4. “What example of meaningful change in which you participated?”

Together with many other civic-minded Filipinos, I participated in the long process of transition from a dictatorship to a democracy. There has been a long struggle for political freedom: regular, free, meaningful elections; respect for basic human rights; accountable government; limits to public discretion on the part of public officials; proper and efficient use of public resources. After our democratic institutions were re-established, the basic question became, “how do you make them work in the way they are supposed to work, for the benefit of all the people? Even as the question is being answered, little by little, it remains, and it continues to pose a challenge. It is for this reason that I continue to be an advocate of good public governance. Having been given an opportunity to influence public economic policy, I worked strongly with others for economic liberalization: removing monopolies; demanding accountability from state corporations; removing as many barriers to entry and competition as our constitutional space would allow; freeing up markets, including the foreign exchange market; opening up sectors to all investors, including foreign investors; simplifying and significantly reducing tariffs; and promoting the tax effort to a level where prudent fiscal ratios can be observed, even as government expenditures, particularly in public investment, continue to rise. I also worked hard to bring the Philippines back to international financial markets, where it now enjoys “investment grade” status. The fight for economic freedom is never fully won. It is for this reason that I continue to be an advocate of good corporate governance.

“ ‘Good governance and responsible citizenship’: this is the tagline I use for my advocacy ... and to which I am deeply committed.”

5. “What can others take from your experience? What advice can you give reformers?”

We recognize that every reform environment is different. Not one size fits all. Not all reform efforts are the same: reformers need to take into account the broader environment and wider context within which reforms can be pursued effectively. However, it is clear from our experience that reforms, to succeed, would need a coalition from business, civil society, and even within government. There are generally significant reform groups in each these sectors. How to create networks, find common ground, agree on tactics, and assign responsibilities to the different members of the network: these issues need to be answered differently, depending on actual facts on the ground. It is also clear that reforms take time. We need to take a long-term view. The important thing is to take concrete steps and aim at scoring some wins. There will be some wins and losses. For as long as we are clear on the direction we should be taking over the long haul, we should endure the temporary losses, even as we continuously look for other ways and means to keep moving forward. The advice, then, is straightforward: patience along with persistence. And reformers should not forget to be street-smart with respect to tactics. It also helps to pray, because reformers need the help of angels to guide and guard them.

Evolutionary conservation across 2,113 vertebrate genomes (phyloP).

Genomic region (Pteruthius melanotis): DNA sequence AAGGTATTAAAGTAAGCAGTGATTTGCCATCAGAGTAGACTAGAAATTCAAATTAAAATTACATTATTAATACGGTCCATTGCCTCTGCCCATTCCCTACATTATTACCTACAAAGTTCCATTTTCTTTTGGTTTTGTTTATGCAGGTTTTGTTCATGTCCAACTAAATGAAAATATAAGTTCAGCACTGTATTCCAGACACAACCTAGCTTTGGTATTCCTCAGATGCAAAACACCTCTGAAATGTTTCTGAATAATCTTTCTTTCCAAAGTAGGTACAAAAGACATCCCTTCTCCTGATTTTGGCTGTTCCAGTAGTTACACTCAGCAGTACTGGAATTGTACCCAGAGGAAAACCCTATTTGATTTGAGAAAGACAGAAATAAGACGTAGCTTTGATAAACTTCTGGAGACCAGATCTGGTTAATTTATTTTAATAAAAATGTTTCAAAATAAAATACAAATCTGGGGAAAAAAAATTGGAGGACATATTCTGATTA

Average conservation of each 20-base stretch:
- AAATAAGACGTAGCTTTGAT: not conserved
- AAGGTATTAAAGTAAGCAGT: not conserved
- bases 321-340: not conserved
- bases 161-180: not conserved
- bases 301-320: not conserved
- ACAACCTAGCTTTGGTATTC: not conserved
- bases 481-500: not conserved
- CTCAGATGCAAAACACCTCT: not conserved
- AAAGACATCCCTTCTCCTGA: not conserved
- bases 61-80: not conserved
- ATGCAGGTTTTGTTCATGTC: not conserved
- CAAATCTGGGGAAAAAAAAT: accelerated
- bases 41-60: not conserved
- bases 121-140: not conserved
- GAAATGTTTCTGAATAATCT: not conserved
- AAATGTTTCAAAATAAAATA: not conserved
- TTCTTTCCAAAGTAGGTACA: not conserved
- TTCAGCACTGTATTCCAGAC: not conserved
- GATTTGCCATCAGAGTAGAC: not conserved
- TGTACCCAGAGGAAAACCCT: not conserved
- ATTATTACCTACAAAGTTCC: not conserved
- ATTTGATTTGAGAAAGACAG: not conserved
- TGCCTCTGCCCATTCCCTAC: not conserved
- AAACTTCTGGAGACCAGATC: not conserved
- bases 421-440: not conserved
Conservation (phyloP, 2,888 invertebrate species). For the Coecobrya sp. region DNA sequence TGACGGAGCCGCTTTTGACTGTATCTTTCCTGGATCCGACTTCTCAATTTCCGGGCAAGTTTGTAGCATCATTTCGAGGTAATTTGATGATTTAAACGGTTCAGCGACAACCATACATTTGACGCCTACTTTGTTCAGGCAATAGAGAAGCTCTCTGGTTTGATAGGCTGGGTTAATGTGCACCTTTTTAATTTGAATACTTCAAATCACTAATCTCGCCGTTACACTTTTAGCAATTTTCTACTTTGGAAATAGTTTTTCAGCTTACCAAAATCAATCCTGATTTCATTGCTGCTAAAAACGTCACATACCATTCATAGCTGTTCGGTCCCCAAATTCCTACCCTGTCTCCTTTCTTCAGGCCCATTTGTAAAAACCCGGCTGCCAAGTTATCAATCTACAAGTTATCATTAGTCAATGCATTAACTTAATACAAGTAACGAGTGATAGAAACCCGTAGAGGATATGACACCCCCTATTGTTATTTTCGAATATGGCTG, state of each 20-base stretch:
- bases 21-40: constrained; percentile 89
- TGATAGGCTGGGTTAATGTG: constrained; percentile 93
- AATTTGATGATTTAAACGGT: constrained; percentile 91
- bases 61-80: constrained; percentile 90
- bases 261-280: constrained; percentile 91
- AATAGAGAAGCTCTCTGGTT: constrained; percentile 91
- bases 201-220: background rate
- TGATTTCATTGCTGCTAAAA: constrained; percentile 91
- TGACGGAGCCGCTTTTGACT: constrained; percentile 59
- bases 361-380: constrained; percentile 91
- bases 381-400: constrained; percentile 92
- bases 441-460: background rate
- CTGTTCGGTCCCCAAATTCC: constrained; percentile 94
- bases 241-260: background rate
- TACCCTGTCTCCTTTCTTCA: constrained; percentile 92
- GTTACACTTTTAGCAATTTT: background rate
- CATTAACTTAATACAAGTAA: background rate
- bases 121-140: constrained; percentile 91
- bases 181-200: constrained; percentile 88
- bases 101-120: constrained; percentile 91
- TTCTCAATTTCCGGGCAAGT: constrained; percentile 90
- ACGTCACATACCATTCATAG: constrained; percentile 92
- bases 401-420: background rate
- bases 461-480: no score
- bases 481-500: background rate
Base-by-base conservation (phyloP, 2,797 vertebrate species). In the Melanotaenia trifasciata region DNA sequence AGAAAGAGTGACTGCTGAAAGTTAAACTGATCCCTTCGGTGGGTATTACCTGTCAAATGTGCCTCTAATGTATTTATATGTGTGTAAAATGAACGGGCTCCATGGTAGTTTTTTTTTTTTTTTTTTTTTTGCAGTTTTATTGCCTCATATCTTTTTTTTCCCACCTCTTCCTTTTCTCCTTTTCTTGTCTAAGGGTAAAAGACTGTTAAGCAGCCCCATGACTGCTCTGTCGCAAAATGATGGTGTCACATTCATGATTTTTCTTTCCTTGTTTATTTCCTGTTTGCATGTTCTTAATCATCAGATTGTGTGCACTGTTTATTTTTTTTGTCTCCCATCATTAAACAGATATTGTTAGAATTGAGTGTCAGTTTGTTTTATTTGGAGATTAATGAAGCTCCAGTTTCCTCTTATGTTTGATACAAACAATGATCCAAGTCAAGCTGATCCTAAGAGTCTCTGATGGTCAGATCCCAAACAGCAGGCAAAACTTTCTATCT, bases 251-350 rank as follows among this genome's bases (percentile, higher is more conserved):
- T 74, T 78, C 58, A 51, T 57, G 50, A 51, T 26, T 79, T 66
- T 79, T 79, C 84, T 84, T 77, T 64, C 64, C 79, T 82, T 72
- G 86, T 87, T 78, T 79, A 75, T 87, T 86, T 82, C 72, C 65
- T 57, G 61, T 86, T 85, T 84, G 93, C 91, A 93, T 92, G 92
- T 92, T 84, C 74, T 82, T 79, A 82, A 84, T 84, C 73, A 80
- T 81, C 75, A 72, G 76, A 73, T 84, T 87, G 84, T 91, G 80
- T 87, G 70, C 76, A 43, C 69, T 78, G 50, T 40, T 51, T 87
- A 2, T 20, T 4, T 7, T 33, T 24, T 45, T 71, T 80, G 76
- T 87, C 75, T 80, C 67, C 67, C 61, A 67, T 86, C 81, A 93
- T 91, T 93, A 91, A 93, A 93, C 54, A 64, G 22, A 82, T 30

6. “What is your vision for the future? What is it you look forward to?”

The vision that I have for my country is: by 2030, we shall be one nation, under God, of Filipinos who truly love their country. We still have to become “one nation.” The differences will be there: language groups; racial origin; religious creed, etc. Nonetheless, the common ingredient that should bind us together is the effective love we show — with our day-to-day deeds — for the country and the people, whom we must continue to develop. Thus, a greater focus on what is good for the country, and greater willingness to sacrifice self-interest for the common good of all. I am conscious that the common ingredient that helps us transcend the many differences we find among ourselves is our common faith in a God, the source and inspiration of all the values we profess as we go about adhering to the standards of good governance and responsible citizenship.

Jesus P. Estanislao was the 4th Socio-economic Planning Secretary and concurrent Director- General of the National Economic and Development Authority (NEDA) from 1989-1990 and Secretary of Finance of the Philippines from 1990-1992, during the government of President Corazon Aquino. He presently heads the Institute for Solidarity in Asia and the Institute of Corporate Directors, both committed to governance reforms.

The views expressed by the author are his own and do not necessarily represent the views of the Center for International Private Enterprise (CIPE). CIPE grants permission to reprint, translate, and/or publish original articles from its Economic Reform Feature Service provided that (1) proper attribution is given to the original author and to CIPE and (2) CIPE is notified where the article is placed and a copy is provided to CIPE’s Washington office.